Detroit Lions 2022 mock draft 1.0 – The Oakland Press

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Brad Holmes is heading into his second draft as the asset-laden Detroit Lions general manager.

The Lions will have nine picks to start the draft, with the ability to make tricks and trades.

With Holmes and head coach Dan Campbell working closely together, the team will look to build on what they believed was a strong end to the 2021 season by putting together a strong draft class.

Here is my first try at predicting what the Lions will do in the 2022 NFL Draft.

FIRST ROUND

No. 2 overall – Aidan Hutchinson, EDGE, Michigan

Michigan’s Aidan Hutchinson plays during an NCAA college football game against Michigan State on Saturday, Oct. 30, 2021 in East Lansing, Mich. (AP Photo/Al Goldis)

No need to make things harder than they need to be. Hutchinson is the top EDGE prospect, just ahead of Oregon’s Kayvon Thibodeaux. Although both are great players, Hutchinson had a better 2021 season and exploded onto the scene.

Between the two top EDGE prospects, the Lions really can’t go wrong. Both are believed to have huge potential at the professional level. In this scenario, Detroit chooses to stick with state product.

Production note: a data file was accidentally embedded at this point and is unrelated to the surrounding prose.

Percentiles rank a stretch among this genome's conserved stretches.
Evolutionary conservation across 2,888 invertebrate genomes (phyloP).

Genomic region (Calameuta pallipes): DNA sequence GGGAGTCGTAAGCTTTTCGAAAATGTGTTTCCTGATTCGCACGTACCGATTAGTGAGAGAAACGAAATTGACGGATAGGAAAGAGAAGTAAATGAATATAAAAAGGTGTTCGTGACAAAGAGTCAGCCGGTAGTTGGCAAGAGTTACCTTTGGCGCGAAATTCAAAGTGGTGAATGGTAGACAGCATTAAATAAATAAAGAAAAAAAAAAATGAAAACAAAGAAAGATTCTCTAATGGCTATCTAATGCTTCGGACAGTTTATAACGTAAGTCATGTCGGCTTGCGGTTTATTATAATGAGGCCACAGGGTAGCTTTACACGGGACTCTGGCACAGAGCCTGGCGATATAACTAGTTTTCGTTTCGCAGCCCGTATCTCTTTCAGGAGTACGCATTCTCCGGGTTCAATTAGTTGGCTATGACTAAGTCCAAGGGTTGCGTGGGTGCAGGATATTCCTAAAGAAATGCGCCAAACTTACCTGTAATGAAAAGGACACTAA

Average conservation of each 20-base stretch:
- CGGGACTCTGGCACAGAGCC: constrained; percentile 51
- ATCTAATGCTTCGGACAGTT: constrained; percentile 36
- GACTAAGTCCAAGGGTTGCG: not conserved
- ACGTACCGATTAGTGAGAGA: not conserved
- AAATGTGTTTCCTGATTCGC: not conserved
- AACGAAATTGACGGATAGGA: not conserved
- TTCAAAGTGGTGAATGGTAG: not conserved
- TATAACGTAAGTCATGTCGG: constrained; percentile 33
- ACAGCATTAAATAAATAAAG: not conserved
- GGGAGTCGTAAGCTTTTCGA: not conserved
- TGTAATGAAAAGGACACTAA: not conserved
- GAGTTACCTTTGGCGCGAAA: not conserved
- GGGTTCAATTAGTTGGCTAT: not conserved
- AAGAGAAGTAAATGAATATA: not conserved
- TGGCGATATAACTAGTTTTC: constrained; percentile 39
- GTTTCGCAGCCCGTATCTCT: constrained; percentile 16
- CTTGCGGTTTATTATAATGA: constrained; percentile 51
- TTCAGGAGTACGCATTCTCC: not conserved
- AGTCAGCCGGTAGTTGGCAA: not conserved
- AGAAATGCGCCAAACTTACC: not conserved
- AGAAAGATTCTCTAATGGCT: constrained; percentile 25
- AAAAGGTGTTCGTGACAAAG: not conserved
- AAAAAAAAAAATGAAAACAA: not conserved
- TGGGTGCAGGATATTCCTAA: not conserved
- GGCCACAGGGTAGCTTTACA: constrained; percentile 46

No. 32 overall (via Los Angeles Rams) – Chris Olave, WR, Ohio State

Ohio State wide receiver Chris Olave (2) catches a pass as Minnesota defensive back Jordan Howden, right forward, tries to tackle him in the first quarter of an NCAA college football game on Thursday 2 September 2021 in Minneapolis. (AP Photo/Bruce Kluckhohn)

Wide receiver is a clearly needed position for the Lions heading into the offseason.

Amon-Ra St. Brown was dynamite in the second half, but many of the team’s other wide options are in contract years with uncertain statuses through 2022.

Olave was the “Robin” to Garrett Wilson’s “Batman” at Ohio State, serving as a solid deep threat. He is an excellent road runner with good hands, who is more than capable of getting the better of defenses. He also has a good height, at 6 feet 1 inch.

With this addition, the Lions are adding another young point guard. Seeing him with St. Brown would certainly intrigue fans.

SECOND ROUND

No. 34 overall – Daxton Hill, S, Michigan